Truly, I have not met one religious who set aside marital joys, self-determination, and wealth because he or she couldn’t find a job.The man who sets aside his personal dreams to more perfectly subject himself to God is not primarily saying “no” to the world, but saying “yes” to a renewed life with God … there are over fifty of us studying for the priesthood or preparing to live life as a consecrated brother, about to be joined by fifteen more on July 25.

Among those roughly 75 men are lawyers, a medical doctor, a congressional staffer, professional musicians, a radio host, several PhDs and professors, a particle physicist from Stanford, a former Google employee, a dean of admissions at a medical school, Ivy Leaguers, Golden Domers, and more who were successful in the world, but sought a deeper relationship with Jesus Christ and his Church, and desired to serve his people.

A similar phenomenon is taking place among religious sisters.  Another CARA report (cited as part of the Global Sisters Report) points out that the age of women professing final vows is creeping upward.

In 2010, 47 percent of women professing final vows were aged 40 to 59. Another 26 percent were between 30 and 39. The median age for the class was 44.

Those numbers have steadily changed in the years since, reflecting an increase among younger women: By the class of 2014, only 27 percent of women taking final vows were aged 40 to 59 and those younger than 30 had increased from 18 percent to 25 percent. The median age of the class had dropped to 35.

But 75 percent of the class was still 30 or older.

The report tells the story of Marie Racine.

Marie Racine was well established, a software engineer for 17 years, when something happened.

“We had a meeting, and all of the sudden when they introduced the new projects, I just wasn’t interested anymore,” Racine said. “It just no longer mattered to me.”

That awareness propelled Racine onto a new path — and into an emerging trend about women committing to religious life: Racine entered a Benedictine monastery the day before her 40th birthday and made her final vows seven years later, in 2007.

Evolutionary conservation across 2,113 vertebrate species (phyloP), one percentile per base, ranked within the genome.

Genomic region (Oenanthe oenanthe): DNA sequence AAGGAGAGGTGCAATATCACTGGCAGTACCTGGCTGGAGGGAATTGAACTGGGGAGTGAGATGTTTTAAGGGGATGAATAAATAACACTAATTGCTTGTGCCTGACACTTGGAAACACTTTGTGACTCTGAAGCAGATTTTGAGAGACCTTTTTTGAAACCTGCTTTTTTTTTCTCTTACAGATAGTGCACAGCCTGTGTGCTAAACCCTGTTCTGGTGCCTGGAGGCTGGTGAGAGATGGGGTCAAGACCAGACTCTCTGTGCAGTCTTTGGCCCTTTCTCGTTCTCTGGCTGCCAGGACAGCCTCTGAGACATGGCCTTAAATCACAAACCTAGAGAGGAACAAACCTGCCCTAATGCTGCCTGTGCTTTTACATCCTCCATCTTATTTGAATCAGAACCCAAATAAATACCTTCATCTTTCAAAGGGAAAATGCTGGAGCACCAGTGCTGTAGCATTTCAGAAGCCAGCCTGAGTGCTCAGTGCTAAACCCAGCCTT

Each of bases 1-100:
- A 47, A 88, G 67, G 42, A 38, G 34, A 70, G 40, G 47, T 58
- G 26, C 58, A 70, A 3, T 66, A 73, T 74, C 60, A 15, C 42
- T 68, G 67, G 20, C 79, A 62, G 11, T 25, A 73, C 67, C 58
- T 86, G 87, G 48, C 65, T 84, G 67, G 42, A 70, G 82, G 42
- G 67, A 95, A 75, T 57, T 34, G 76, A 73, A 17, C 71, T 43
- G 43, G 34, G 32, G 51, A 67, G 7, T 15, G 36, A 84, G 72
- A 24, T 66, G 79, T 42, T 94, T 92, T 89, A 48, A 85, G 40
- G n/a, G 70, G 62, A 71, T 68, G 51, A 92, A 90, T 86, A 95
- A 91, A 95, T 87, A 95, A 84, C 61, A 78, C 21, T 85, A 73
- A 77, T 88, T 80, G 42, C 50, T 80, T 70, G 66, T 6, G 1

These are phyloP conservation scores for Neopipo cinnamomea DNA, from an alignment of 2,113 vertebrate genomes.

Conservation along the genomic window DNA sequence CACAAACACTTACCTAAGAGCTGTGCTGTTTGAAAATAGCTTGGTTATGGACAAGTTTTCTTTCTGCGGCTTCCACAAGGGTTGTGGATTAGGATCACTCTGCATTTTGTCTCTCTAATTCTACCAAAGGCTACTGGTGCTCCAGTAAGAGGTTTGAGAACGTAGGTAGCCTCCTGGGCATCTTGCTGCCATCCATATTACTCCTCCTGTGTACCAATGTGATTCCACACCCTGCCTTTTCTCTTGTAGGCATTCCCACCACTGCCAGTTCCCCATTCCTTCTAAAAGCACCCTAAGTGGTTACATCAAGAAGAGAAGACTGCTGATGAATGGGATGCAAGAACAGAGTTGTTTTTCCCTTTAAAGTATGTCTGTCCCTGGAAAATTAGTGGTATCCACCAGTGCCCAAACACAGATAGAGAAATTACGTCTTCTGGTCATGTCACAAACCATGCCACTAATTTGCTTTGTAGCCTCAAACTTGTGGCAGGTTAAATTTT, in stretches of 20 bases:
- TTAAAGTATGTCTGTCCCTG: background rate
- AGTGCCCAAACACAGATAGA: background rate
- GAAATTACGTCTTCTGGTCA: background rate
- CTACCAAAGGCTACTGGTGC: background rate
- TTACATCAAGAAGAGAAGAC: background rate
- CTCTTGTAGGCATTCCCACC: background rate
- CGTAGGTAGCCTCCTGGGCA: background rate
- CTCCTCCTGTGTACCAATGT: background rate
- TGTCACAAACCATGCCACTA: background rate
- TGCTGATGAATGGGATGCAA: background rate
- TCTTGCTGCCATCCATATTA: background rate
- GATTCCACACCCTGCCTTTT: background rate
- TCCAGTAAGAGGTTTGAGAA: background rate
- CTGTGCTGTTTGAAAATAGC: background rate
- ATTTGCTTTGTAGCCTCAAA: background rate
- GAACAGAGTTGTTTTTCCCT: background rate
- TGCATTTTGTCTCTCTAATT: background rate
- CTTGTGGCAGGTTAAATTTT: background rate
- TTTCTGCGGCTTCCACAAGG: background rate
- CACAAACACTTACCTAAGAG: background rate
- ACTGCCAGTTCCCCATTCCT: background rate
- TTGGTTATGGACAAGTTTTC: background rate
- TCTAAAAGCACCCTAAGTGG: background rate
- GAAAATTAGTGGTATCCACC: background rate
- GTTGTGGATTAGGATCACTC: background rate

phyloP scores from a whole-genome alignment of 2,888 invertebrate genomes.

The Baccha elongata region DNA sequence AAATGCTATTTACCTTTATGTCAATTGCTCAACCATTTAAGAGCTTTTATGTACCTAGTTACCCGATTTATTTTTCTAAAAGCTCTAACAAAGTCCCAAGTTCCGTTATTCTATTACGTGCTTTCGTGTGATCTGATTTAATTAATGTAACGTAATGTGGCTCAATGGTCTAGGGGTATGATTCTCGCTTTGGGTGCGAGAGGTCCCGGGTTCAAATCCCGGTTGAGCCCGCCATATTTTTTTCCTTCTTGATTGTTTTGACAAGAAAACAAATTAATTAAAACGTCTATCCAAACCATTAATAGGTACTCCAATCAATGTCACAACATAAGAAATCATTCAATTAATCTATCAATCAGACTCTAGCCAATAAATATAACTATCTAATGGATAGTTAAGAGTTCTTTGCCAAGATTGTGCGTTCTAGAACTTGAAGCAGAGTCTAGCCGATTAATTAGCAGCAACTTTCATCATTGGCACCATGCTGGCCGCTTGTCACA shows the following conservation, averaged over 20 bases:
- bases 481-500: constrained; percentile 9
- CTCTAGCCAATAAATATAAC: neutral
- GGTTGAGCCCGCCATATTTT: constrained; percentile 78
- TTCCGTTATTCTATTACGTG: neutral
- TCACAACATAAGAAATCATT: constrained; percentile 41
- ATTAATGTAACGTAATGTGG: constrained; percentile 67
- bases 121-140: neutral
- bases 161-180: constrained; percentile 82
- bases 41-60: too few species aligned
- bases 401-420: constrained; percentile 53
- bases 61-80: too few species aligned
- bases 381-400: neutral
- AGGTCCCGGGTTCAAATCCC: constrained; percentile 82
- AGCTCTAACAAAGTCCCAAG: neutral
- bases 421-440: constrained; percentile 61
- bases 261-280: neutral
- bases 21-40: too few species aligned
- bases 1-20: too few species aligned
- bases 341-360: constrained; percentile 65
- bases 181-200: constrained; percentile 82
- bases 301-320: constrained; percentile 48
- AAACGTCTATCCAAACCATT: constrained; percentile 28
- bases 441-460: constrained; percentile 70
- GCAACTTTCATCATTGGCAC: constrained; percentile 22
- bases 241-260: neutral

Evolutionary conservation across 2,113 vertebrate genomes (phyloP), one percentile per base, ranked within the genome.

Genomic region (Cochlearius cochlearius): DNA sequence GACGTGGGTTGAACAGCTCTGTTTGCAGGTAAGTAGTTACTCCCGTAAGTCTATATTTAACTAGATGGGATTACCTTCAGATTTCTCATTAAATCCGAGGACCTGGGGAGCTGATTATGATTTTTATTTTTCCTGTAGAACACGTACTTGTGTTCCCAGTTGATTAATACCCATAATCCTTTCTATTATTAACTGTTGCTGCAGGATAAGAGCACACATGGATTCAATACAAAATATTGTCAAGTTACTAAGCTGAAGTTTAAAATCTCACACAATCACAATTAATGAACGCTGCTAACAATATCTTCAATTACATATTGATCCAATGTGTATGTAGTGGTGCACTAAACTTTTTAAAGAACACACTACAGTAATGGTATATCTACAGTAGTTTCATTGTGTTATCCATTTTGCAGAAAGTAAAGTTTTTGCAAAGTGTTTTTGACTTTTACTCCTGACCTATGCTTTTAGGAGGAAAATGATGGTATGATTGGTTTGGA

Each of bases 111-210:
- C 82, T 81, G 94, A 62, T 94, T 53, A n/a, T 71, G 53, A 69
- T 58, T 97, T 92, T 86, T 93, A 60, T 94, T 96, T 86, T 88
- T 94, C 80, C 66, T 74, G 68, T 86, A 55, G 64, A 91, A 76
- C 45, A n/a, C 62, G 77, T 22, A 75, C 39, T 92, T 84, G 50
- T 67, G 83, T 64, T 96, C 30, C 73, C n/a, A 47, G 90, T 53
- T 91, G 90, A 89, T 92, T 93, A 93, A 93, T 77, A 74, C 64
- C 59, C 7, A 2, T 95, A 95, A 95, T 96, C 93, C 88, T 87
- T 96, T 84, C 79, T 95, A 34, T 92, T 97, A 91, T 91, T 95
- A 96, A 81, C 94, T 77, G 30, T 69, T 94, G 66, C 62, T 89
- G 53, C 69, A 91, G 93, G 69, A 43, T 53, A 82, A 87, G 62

All of this is consistent with what I’ve seen among the Paulists.  Among the students and priests in the Paulist Community we’ve met Financial Advisors, Mechanical Engineers, Park Rangers, and an actor. Some of them entered formation after they had established themselves in “respectable” careers and (to a worldly point of view) were on a successful path.  Yet, for all of them, God’s call drew them into a new venture which allowed them to use their gifts in service of the Faith.

When you’re looking at your son or daughter who is in discernment and you’re wondering what’s going on with them — set aside your notions of success and consider the work that God may be doing in their life.

— Dad of Evan

Come and See!

Pam’s post about visiting the seminary with her son reminded me that I’ve never mentioned the “Come and See” weekends.

A “Come and See” is a retreat which offers discerners the opportunity to taste religious life.  The Dominican website OpCentral.org describes it this way:

Information is always helpful, digitally, in print, or otherwise, but there is no substitute for a real human encounter. That’s why a Come and See Weekend is a must for anyone seriously discerning their vocation. Dominican Come and Sees are a sixty-four hour immersion experience into the very rhythm of religious life. It’s that “gut” experience which offers the visceral clarity that is the goal of discernment and the only true test of whether or not your home is here.

Fr. Larry Rice, the Vocations Director for the Paulists, confirms this:

When a man is contemplating a vocation to the priesthood or religious life, most of the discernment is internal work: prayer, reading, prayer, spiritual direction, and prayer. This is a good and necessary process. But it can also feel a bit isolating, as if no one else is wrestling with these issues and questions. And it can also take on a hypothetical and imaginative quality. What will life in the novitiate be like? Is the seminary a strange place where I’ll feel uncomfortable? Will I be out of place, surrounded by people who are so much holier than I am? Can anything good come from Nazareth?

Come and see. That’s the invitation that the Paulist Fathers make three times each year. Come for a visit. See and experience our common life. Pray with us. Dine with us. Come to class. Come to the chapel. Have a soda or a beer, and ask your questions.

Evan participated in a couple of these weekends early in his discernment.  He came back enthused about the community and taken with the beauty of the liturgy of the hours.  Each visit increased his conviction that he needed to pursue the call.

Now that he’s a member of the community, Evan gets to experience these weekends from the other side.  Meeting potential seminarians is a great opportunity for him to share part of his journey and to remember his early days of discernment.

“Come and See” weekends are pretty common.  A quick Google search turns up a long list of possibilities.  Some of them are associated with particular communities like the Dominicans, Paulist and Mercedarian Sisters — yes, there are “Come and See” retreats for women discerning religious life as well.  Some of them are associated with diocesan seminaries.   All of them follow the same basic pattern of welcome, prayer and participation.

The point, I guess, is that discernment is something to be lived.  That means actively exploring religious life.  Don’t just sit in a pew and say “I think God is calling me”.  Get up and answer the call.    Find a “Come and See” weekend, talk to a vocations director, immerse yourself in experiences that will let you encounter God.  You might be surprised at what you learn!